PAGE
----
|Smith-McIlwain headstone, Riverview Cemetery,|
Unfortunately, I have no record that tells me about John’s early years but at some point, he left St. Clairsville and moved to Apollo, Armstrong County, Pennsylvania. About 1840, he married Jane Gordon, daughter of Matthew Gordon and Elizabeth [last name unknown]. I’ve recorded the location of their marriage as St. Clairsville, which is 100 miles from Apollo, but I can’t confirm that they were married there so if you’re researching this couple, you’ll need to find proof. Jane had previously been married to John McIlwain with whom she had four children—Margaret McIlwain, James Xenophon McIlwain, John S. McIlwain, and Eva McIlwain. According to Apollo’s Quasqui Centennial souvenir program published for its 125th anniversary, John McIlwain was one of the early settlers of the town of Warren, which eventually became part of the borough of Apollo. John (McIlwain) was a tavern owner in Apollo. After his death in 1837, Jane married John Thompson Smith. The book History of Apollo, PA. 1816 – 1916: The Year of a Hundred Years written by T. J. Henry (published in 1916 by The News-Record Publishing Company in Apollo) notes on page 23 … “After the death of John McIlwain, John T. Smith married his widow and they kept tavern for many years on the corner of Warren Avenue and First Street.” Henry also makes a reference to John “keeping tavern on the corner of North and Canal Streets” in Apollo but I haven’t figured out if it’s a different or the same tavern he mentioned on page 23 of his book.
John and Jane Smith had six children together—Electra Burnette Smith, Erastus C. Smith, Eunice Alvira Smith, Martha Jane Smith, Minerva Smith, and John Milton Smith. Electra was born in Armstrong County on February 11, 1841; Erastus was born in Allegheny County (possibly Pittsburgh), Pennsylvania on October 11, 1842; Eunice was born in Armstrong County on September 19, 1844; and Martha was born in Apollo on October 3, 1846. As the family grew, John and Jane became active in the Apollo community. Page 25 of Henry’s book notes “The voters were commanded to meet in the house of John Smith and elect a burgess and five councilmen. Robert McKissen and Wm. McCullough were appointed to publish and superintend the election, to be held May 3, 1848. At this election Robert McKissen was elected burgess and Wm. Nichols, Wm. Miller, George C. Bovard, John T. Smith, John Elwood and David Risher, town councilmen.”
|From Apollo's anniversary celebration Quasqui Centennial program|
Henry’s book also states “For many years the election was regularly held at the home of J. T. Smith and Mrs. Smith always served a turkey dinner to the board.”
John’s youngest daughter Minerva was born in Apollo on May 21, 1849. Just before her first birthday, Minerva contracted cholera and died on May 17, 1850. She was buried at Riverview Cemetery in Apollo.
John was one of six men elected to the first board of school directors in 1850. Late that same year, the census enumerator found him and his family still living in Apollo on November 7, 1850. The children ranged in age from nine to four. Two of Jane’s children from her first marriage lived in the home—Margaret McIlwain, age 20, and John McIlwain, age 14. There was also a 26-year-old male with the last name Chambers living in the home. I can’t read the census enumerator’s handwriting to tell what his first name was. John was an innkeeper with real estate valued at $2,000. Jane gave birth to their sixth and last child, John Milton Smith, in Apollo on February 27, 1851.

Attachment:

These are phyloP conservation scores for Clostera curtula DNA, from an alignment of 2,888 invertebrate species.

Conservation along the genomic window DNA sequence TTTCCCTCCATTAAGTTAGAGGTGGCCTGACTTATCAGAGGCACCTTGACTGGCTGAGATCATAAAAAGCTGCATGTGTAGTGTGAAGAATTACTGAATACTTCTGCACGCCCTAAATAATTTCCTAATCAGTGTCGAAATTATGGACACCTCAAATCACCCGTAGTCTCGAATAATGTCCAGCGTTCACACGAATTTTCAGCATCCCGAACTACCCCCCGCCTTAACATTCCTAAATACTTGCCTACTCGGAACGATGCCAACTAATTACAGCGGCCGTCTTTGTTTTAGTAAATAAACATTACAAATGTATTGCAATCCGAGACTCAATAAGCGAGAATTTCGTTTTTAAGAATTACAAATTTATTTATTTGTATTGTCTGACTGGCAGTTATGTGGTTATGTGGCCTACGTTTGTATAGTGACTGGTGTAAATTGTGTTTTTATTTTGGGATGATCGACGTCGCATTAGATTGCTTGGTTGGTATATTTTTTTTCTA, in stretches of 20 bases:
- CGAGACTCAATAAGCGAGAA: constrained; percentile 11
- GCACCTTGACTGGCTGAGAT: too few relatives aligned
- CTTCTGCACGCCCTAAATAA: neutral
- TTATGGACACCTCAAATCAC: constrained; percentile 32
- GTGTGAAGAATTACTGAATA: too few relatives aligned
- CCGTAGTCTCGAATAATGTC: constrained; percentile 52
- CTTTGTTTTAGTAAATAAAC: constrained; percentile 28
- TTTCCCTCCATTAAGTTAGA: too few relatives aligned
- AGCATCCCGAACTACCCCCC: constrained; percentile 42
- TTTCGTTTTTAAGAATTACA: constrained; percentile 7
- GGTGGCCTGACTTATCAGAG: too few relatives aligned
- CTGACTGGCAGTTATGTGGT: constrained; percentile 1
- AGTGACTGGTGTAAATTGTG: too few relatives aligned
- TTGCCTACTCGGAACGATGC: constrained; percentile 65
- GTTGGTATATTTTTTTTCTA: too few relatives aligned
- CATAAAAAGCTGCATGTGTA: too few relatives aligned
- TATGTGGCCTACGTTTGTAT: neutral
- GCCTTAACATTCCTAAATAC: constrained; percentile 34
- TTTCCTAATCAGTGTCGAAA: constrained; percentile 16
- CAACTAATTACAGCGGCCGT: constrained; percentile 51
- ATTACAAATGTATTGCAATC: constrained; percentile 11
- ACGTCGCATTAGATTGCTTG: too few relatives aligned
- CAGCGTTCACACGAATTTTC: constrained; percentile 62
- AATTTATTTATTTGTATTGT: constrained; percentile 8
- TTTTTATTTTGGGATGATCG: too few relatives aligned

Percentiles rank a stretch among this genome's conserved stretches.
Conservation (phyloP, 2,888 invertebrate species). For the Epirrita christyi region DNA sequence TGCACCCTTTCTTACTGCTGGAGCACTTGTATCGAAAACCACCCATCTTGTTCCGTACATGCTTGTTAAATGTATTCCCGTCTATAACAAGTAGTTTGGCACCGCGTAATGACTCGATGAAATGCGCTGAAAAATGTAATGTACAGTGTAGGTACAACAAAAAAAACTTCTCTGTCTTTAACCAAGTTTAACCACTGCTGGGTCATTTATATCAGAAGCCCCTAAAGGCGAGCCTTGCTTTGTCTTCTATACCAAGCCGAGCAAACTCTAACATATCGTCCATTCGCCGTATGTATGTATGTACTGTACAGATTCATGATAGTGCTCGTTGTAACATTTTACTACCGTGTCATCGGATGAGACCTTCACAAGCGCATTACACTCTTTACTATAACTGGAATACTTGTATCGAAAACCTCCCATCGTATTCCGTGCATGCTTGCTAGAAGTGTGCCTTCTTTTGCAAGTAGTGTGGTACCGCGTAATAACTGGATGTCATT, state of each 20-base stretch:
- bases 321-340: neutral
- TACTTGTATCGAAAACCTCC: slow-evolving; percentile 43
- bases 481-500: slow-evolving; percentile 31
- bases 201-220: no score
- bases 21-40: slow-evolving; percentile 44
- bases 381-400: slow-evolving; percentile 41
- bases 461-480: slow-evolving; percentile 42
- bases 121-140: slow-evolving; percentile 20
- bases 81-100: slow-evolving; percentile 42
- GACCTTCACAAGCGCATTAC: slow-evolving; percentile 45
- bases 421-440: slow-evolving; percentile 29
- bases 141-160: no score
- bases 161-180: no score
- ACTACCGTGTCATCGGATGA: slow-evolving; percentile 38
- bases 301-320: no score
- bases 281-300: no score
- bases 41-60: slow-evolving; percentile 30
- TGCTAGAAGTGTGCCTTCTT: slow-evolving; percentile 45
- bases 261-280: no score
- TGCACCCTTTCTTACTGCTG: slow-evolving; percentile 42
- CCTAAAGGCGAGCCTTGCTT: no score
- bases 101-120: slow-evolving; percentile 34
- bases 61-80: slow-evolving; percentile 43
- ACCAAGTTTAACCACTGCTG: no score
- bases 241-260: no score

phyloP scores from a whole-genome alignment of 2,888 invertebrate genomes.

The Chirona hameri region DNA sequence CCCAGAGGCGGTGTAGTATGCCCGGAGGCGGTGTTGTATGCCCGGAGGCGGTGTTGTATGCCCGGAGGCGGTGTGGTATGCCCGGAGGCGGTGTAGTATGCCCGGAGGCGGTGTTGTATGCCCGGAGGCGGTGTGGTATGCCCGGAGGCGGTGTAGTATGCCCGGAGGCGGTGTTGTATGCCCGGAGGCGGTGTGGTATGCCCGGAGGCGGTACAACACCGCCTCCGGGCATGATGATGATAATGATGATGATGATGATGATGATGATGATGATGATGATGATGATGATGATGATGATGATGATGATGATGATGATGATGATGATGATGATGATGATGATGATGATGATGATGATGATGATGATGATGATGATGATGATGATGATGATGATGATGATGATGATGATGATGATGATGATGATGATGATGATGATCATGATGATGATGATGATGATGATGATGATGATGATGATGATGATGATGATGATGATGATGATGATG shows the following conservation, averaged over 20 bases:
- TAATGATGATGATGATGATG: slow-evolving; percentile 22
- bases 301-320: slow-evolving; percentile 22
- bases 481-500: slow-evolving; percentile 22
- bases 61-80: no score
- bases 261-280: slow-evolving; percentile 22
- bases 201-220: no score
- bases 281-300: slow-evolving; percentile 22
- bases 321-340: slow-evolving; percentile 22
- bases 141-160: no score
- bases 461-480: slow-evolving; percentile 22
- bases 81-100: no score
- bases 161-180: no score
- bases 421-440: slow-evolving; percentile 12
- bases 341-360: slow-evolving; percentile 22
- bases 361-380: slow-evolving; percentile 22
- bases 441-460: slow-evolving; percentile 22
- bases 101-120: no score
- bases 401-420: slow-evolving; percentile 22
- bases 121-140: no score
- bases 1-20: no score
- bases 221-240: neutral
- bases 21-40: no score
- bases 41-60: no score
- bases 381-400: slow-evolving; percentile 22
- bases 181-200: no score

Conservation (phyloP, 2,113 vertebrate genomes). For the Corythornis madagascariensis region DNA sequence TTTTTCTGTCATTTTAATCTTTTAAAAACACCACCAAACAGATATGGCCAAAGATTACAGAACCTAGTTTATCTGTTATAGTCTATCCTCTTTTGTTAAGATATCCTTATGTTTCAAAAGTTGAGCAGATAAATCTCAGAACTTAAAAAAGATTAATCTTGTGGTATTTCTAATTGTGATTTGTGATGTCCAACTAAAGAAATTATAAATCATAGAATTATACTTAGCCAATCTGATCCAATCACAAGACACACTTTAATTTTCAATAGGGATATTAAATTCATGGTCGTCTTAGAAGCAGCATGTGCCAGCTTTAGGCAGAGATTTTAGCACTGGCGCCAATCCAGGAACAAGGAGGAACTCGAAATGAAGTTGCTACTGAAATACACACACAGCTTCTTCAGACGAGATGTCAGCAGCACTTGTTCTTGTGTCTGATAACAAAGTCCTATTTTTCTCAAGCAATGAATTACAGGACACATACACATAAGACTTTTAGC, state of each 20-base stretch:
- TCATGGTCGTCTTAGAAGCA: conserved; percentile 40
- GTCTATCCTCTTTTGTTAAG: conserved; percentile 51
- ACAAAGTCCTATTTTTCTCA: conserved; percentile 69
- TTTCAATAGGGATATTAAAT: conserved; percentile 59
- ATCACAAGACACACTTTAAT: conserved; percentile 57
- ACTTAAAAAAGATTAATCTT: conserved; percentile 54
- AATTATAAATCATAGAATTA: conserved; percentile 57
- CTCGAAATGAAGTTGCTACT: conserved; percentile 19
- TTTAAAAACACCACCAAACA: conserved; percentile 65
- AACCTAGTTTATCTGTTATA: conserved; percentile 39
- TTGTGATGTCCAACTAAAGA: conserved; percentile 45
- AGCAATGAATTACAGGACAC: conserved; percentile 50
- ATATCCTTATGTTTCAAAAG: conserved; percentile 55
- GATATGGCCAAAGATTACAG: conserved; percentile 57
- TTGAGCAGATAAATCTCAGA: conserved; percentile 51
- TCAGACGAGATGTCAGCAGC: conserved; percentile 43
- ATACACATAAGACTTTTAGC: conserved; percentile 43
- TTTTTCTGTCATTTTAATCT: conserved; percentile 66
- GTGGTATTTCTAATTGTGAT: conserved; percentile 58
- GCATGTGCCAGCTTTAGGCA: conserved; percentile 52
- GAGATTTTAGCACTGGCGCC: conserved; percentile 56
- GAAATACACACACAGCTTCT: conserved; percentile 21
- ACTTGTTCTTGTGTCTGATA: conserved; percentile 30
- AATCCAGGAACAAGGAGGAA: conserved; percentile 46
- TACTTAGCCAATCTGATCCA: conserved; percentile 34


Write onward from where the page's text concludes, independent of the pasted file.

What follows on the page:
|1850 Apollo, Armstrong County, Pennsylvania census for the John T. Smith family|
John and his family were apparently members of the First Presbyterian Church in Apollo. The church baptismal record shows that James Xenophon McIlwain was baptized as an adult in April 1858, Electra Smith was baptized as an adult and Eunice, Martha, and John were baptized there as children on October 11, 1858.
|First Presbyterian Church of Apollo baptism record listing|
Eunice, Martha, and John Milton Smith
|First Presbyterian Church in Apollo|
On July 5, 1860, John and his family were still living in Apollo, running the inn. Both John and Jane were enumerated as an innkeeper. There had been no change to the value of their real estate, still recorded as $2,000. John had a personal estate valued at $500. Electra and Erastus were both enumerated as “labourer,” so perhaps they were both working at the inn as well, although Erastus was still attending school. The other three children were attending school.
|1860 Apollo, Armstrong County, Pennsylvania census for the John T. Smith family|
John was a postmaster for Apollo at one point, running the post office from his tavern. When Apollo celebrated its Quasqui Centennial from June 29 to July 4, 1941, John was included on page 24 of the souvenir program where it noted his part in Apollo’s first election. Page 41 of the program notes him as an Apollo “First”—the first tailor.
John died in Apollo on March 11, 1864. He was buried at Riverview Cemetery in Apollo. Jane outlived both of her husbands so must have buried them side by side and then she was buried with them when she died in 1877. The tombstone is a marker for all three.
John’s will was held in bond by Alexander Gordon, James Guthrie, and William Miller in the sum of $1,500 on April 5, 1864. Alexander was the administrator of John’s goods, chattels, and credits.
John’s name carried on for several generations. His son John Milton Smith named one of his sons John Thompson Smith. John Milton Smith’s daughter, Bertha Smith Athya, named one of her sons John Thompson Athya.